Communicating Clearly

Over-communicate. “You have to be proactive with your communications,” says Tom Popomaronis, Vice President of Innovation at Massive Alliance and a veteran of remote work. “It’s easy to go dark sometimes. Everyone’s accessible in an office, and being remote makes it easy to wait for someone to message you. Going out of your way to provide ample oversight or feedback on a project goes a long way for your colleagues and yourself. You’re still present digitally.”

Turn on your video. “Body language is a significant part of your communication,” says Yoon. “It’s a majority of how you communicate and how you respond. With video on, you can see if someone’s distracted. You can see if they’re nodding in approval. If you just jump on a phone call, you’re losing so much in visual communication.”

Keep communication focused. Kerry Hannon is a bestselling author and speaker whose forthcoming book, Great Pajama Jobs: Your Guide to Working from Home, focuses on remote work. “Be respectful of each other’s time,” she tells SchoolCEO. “You absolutely have to have scheduled communication, but it doesn’t have to be about minutia.” Having trouble maximizing your communication? “You might keep a budget for a week of who you’re calling and what you’re doing,” Hannon suggests. “Set a timer if you have to. From there, you can ask yourself how you can streamline your communication.”

Preserving School Culture

Keep everyone connected. “You have to find a way to connect your employees together,” Carlson tells us. “That’s part of your culture. So if you want people to feel connected, like they’re part of the team, video communication is very important, even if it’s just for fun. Last night, for example, we did a virtual happy hour. Everyone got together on video and had a drink, brought their kids to say hi—anything to get away from work for a second. That was very helpful for the group, because we’re all in isolation right now on top of being remote.”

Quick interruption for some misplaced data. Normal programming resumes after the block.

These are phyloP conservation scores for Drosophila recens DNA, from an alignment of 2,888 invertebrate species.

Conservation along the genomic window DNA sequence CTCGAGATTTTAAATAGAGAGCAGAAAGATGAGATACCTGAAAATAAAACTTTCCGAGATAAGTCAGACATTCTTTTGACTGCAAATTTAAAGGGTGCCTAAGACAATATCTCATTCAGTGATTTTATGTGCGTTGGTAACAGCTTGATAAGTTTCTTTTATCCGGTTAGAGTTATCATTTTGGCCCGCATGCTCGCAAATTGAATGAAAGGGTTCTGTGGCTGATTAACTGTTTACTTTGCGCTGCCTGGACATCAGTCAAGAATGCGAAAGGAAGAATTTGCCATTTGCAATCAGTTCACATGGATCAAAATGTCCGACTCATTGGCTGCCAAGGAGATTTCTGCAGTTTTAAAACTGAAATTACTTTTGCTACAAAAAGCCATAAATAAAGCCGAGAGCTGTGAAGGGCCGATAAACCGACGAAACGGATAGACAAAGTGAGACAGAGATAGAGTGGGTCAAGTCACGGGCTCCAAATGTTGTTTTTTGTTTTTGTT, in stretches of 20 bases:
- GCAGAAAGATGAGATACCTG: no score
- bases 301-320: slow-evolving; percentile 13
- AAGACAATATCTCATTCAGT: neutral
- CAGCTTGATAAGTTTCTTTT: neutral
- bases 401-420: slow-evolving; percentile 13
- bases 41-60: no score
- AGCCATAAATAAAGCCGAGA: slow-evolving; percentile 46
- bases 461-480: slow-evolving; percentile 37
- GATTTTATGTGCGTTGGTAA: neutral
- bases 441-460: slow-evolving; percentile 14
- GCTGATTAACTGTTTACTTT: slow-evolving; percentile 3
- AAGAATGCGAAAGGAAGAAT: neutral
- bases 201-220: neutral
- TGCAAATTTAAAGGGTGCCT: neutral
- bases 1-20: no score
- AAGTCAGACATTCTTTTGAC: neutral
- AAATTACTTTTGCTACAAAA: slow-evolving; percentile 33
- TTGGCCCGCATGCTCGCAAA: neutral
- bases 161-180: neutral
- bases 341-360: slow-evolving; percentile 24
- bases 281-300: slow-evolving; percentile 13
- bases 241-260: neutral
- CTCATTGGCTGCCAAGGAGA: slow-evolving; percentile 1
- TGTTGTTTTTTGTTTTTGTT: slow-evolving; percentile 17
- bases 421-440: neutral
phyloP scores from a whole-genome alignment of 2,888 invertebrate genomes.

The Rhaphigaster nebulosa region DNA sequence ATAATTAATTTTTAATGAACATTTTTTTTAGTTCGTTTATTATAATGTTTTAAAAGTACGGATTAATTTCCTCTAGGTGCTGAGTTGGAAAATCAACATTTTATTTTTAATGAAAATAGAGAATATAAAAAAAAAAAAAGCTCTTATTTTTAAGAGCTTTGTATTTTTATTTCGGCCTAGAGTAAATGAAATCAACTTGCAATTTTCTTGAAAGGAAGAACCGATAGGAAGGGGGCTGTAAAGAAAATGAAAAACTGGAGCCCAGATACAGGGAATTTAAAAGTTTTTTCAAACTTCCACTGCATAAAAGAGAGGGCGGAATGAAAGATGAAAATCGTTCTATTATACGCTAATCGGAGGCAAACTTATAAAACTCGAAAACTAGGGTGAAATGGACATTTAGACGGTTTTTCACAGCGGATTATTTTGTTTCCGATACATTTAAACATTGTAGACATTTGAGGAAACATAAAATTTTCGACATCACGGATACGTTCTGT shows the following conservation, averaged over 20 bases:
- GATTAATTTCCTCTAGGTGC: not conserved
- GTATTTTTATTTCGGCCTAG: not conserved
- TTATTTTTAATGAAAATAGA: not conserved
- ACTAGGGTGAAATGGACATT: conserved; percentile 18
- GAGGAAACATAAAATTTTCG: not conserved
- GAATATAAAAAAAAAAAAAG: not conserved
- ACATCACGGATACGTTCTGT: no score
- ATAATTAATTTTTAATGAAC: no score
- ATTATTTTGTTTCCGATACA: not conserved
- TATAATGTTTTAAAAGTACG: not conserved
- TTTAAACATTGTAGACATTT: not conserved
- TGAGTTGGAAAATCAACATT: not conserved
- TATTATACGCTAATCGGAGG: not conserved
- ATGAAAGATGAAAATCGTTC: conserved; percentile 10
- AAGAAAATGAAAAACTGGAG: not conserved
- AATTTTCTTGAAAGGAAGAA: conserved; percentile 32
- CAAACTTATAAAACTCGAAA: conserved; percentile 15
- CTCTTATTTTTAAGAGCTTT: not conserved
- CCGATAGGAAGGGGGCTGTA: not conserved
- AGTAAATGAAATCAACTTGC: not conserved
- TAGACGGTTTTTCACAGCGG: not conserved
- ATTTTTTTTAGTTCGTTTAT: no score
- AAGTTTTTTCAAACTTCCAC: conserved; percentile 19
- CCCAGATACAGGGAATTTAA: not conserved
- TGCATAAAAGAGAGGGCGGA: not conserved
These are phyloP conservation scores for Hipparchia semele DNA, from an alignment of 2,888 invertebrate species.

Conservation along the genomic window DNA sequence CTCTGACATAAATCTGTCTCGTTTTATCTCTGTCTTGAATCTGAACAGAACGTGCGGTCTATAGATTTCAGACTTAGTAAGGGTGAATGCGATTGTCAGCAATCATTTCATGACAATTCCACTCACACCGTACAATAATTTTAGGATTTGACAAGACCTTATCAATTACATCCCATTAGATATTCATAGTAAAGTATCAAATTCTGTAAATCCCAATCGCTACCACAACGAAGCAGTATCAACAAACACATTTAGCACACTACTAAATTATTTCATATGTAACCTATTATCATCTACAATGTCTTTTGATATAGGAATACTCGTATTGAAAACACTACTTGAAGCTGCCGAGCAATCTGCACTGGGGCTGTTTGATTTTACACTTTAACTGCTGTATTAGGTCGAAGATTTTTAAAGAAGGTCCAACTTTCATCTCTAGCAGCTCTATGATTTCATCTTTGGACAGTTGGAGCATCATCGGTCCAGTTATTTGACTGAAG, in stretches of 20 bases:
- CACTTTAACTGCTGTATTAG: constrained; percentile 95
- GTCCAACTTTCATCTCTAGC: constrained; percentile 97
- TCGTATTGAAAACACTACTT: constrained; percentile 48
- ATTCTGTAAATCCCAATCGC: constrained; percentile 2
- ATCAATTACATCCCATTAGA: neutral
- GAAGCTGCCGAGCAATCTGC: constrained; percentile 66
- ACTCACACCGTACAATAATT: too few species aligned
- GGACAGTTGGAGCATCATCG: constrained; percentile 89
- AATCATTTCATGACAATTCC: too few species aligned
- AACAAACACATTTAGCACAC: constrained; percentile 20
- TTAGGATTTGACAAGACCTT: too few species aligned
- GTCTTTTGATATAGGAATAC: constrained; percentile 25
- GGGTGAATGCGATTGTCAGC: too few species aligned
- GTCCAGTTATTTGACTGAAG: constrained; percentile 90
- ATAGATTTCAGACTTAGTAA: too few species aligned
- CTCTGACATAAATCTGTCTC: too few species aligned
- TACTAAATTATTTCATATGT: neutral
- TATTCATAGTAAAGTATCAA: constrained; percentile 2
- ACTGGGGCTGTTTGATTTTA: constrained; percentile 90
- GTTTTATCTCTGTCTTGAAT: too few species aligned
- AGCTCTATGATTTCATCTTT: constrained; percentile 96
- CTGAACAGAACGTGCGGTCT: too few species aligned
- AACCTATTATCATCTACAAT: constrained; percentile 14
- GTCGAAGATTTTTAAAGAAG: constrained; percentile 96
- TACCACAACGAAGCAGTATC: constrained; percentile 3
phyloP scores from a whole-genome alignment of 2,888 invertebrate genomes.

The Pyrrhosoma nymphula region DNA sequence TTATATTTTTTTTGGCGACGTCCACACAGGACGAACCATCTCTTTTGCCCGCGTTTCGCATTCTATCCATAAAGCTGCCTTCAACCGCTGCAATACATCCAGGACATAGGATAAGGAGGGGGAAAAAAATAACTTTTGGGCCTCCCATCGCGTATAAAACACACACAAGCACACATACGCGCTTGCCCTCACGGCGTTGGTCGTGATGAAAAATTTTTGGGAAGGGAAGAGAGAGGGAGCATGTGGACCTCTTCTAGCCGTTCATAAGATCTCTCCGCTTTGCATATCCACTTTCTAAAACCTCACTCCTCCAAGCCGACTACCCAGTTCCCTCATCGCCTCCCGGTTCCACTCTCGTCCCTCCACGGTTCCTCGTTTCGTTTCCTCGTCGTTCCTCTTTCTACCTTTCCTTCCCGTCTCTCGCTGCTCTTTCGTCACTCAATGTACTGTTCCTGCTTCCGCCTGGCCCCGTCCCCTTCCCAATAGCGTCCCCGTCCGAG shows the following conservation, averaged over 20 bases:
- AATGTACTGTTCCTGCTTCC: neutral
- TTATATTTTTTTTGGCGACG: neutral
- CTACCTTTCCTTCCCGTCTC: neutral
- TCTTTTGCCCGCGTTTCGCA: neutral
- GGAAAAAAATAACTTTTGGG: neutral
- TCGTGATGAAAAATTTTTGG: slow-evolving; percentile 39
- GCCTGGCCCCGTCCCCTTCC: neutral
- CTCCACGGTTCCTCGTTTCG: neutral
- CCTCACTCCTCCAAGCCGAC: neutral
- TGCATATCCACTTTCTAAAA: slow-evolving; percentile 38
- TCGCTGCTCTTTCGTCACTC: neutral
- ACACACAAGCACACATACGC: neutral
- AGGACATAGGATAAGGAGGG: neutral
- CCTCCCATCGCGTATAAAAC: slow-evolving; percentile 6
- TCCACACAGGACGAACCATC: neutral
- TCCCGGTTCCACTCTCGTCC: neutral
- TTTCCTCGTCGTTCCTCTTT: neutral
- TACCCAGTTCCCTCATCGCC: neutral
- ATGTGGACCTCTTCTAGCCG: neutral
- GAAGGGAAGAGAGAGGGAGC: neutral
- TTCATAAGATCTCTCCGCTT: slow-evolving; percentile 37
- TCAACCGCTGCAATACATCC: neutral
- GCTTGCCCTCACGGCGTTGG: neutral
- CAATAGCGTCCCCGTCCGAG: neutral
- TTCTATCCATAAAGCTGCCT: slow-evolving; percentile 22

Stay focused on your values. Julie Morgenstern is a New York Times bestselling author of six books on productivity and organization, including her most recent, Time to Parent. “As a leader, your job is to always hold up the flag,” Morgenstern says. “What is your mission? What are your values? During your addresses, in every meeting, challenge your people: This is our mission. We have these obstacles. Let’s brainstorm new ways to achieve that mission in these unique circumstances. That way, you keep reinforcing and rearticulating your identity, and you maintain that culture.”

Be authentic. “People believe that their background, their pets, their children, should never really interrupt their work environment,” says Henderson. “But I’ve found the exact opposite to be true. I’ll be on these important phone calls with educators, and my son will come over. At first I was very tempted to say, Daddy is on a really important call. But now, I just let him interrupt me. We’re all trying to do our best. I think one of the biggest misconceptions is that you have to have this perfect environment, and that’s not the case. You’ve just got to get in it and be yourself.”